for National Geographic News
A Jordanian archaeologist's announcement this week that he had uncovered the world's first Christian church in an underground cave drew surprise and skepticism from experts in Jordan and beyond.
The Jordan Times earlier this week quoted archaeologist Abdel-Qader al-Housan, director of the Rihab Center for Archaeological Studies as saying, "We have uncovered what we believe to be the first church in the world, dating from 33 A.D. to 70 A.D."
Al-Housan later told the Associated Press that he discovered a cave beneath St. George's Church, one of the world's oldest known churches, in the northern Jordanian city of Rihab, and that the cave shows evidence of early Christian rituals.
The archaeologist said he found a circular worship area inside the cave with stone seats separated from a living area that had a long tunnel leading to a source of water.
Ghazi Bisheh, former director general of the Jordanian Department of Antiquities, dismissed the claim as "ridiculous," saying the archaeologist behind them "has a tendency to sensationalize discoveries" and offered no evidence to back his recent assertion.
There are numerous natural caves in Rihab and dozens of churches, but most of them date to the late sixth or early seventh century. Bisheh believes that, based on the Basilican style of its mosaic, St. George's Church dates to this period.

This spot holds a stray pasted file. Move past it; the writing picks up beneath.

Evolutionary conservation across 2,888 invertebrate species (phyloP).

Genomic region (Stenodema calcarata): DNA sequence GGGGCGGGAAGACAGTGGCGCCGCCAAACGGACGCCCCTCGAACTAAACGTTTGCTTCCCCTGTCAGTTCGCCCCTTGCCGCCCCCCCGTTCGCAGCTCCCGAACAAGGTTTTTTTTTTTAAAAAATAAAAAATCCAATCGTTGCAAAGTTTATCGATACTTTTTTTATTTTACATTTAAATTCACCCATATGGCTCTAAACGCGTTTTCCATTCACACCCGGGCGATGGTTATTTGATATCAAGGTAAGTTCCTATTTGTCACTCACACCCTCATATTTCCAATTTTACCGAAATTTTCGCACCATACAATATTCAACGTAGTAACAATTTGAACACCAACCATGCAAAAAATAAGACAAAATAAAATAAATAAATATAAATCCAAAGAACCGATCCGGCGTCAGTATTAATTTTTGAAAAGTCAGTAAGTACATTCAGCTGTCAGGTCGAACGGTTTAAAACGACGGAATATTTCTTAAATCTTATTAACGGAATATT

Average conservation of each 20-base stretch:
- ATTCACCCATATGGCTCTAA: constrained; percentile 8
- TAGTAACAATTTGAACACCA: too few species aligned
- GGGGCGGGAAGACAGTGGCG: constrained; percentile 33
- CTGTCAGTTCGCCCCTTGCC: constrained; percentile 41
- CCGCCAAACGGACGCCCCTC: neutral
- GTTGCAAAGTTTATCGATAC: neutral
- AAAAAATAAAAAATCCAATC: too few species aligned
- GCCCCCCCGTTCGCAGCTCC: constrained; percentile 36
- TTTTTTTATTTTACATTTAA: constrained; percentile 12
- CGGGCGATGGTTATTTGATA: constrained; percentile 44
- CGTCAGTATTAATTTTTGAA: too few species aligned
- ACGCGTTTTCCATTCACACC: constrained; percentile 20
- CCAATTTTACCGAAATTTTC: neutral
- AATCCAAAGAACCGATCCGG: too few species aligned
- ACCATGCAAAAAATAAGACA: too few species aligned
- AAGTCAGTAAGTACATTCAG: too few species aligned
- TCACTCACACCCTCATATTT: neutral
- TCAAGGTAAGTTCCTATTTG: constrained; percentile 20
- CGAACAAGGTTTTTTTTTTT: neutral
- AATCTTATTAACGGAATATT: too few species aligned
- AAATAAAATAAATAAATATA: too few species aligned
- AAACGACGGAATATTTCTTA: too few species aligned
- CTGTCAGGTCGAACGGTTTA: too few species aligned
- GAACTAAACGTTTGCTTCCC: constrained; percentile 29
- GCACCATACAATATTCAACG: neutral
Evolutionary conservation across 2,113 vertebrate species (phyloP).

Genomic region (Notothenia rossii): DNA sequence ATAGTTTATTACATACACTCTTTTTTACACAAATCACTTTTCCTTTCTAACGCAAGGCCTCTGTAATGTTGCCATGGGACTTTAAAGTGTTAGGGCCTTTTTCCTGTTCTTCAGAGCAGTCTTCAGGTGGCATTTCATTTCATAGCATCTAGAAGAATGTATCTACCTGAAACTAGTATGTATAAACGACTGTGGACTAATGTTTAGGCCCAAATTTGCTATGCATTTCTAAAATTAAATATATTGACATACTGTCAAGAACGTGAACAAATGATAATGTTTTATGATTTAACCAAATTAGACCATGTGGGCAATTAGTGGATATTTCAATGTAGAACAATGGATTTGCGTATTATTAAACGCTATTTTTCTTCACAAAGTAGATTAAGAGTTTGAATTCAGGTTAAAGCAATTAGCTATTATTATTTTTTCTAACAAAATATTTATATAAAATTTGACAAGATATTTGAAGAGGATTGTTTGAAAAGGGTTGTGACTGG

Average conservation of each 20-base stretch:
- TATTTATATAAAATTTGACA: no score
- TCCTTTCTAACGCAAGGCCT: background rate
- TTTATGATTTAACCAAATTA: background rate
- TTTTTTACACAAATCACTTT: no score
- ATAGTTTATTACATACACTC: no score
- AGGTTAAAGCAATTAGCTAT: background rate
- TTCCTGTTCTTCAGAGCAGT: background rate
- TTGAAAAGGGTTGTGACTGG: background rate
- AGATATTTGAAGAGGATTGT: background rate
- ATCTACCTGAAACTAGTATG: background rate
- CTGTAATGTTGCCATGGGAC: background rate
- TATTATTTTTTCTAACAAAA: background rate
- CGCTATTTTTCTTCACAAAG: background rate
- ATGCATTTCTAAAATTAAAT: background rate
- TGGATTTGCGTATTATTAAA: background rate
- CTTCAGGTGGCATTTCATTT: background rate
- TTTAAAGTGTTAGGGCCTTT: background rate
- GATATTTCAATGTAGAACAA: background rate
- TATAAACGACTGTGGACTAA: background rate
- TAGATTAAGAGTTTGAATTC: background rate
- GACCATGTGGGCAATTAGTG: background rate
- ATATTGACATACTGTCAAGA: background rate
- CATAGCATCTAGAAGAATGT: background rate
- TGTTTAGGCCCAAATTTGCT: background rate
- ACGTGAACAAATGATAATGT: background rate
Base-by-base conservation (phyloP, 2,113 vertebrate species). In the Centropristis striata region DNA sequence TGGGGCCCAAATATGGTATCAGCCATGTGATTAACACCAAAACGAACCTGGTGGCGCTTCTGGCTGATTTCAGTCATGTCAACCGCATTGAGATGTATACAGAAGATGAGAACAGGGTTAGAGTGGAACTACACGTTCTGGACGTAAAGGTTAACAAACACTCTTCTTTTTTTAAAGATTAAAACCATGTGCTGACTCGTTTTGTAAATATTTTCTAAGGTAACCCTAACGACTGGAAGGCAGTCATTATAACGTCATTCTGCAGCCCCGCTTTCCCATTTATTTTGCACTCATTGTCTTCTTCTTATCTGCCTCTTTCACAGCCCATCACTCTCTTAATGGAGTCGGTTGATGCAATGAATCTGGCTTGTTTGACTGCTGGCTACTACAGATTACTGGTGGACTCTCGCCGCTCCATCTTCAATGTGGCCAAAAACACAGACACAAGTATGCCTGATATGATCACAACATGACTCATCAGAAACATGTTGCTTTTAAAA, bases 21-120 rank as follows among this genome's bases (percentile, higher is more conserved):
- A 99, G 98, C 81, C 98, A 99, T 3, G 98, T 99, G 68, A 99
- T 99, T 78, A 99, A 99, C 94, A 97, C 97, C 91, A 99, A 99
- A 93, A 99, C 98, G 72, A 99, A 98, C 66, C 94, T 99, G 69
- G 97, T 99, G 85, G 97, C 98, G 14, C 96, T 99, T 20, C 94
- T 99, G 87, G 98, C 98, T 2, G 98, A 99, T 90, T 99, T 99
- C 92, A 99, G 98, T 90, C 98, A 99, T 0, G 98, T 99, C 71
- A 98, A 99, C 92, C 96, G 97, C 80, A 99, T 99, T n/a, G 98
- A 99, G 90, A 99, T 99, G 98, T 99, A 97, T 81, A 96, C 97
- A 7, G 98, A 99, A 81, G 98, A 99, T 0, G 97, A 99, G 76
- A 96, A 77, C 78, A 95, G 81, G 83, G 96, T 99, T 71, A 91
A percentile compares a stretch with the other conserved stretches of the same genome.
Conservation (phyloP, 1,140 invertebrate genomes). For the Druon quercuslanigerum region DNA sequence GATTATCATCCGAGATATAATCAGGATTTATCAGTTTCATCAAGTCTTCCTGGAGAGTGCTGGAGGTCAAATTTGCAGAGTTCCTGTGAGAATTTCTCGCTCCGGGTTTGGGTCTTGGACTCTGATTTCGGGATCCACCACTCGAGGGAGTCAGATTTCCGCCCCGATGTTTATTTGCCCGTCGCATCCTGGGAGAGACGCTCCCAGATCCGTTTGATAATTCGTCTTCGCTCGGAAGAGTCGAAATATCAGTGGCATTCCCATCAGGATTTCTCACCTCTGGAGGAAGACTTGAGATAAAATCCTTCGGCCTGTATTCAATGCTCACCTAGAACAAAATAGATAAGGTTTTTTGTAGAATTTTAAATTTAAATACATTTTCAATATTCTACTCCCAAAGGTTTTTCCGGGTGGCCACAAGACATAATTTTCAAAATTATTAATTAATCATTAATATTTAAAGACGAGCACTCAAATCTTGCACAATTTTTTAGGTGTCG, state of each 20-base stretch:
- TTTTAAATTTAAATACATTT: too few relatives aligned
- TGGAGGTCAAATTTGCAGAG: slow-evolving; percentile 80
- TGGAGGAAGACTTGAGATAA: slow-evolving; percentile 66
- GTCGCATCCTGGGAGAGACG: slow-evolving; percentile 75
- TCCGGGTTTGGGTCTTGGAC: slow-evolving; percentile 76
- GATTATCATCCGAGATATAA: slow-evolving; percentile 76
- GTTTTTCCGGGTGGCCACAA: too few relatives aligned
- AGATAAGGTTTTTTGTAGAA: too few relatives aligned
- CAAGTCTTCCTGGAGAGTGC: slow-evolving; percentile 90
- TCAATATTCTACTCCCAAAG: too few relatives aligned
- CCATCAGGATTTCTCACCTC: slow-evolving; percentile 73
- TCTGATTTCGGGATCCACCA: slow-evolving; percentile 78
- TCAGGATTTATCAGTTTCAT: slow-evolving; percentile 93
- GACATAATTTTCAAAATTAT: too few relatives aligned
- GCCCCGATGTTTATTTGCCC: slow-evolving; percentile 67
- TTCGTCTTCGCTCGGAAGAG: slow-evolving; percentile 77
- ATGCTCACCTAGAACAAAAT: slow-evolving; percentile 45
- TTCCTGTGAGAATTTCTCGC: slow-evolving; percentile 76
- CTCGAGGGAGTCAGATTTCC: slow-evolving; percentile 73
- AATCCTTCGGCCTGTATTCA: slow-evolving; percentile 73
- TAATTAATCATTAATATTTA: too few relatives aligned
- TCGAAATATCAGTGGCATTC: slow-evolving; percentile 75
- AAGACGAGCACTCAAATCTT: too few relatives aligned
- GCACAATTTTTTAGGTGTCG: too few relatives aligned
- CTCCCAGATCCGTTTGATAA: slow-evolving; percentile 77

But al-Housan and some others believe St. George's Church dates to 230 A.D.
A mosaic on the floor of the church bears a Greek inscription that reads "the 70 beloved by God and the divine," according to al-Housan
He believes it refers to 70 disciples who fled Roman persecution in Jerusalem during the first century A.D., after the death of Jesus Christ.
The disciples established a church in the cave and used it as a place of worship, according to al-Housan.
While early Christians did flee the Roman sack of Jerusalem in 70 A.D. to what is now Jordan, Bisheh, the Jordanian antiquities expert, said the identity of the disciples mentioned in the mosaic is not clear.
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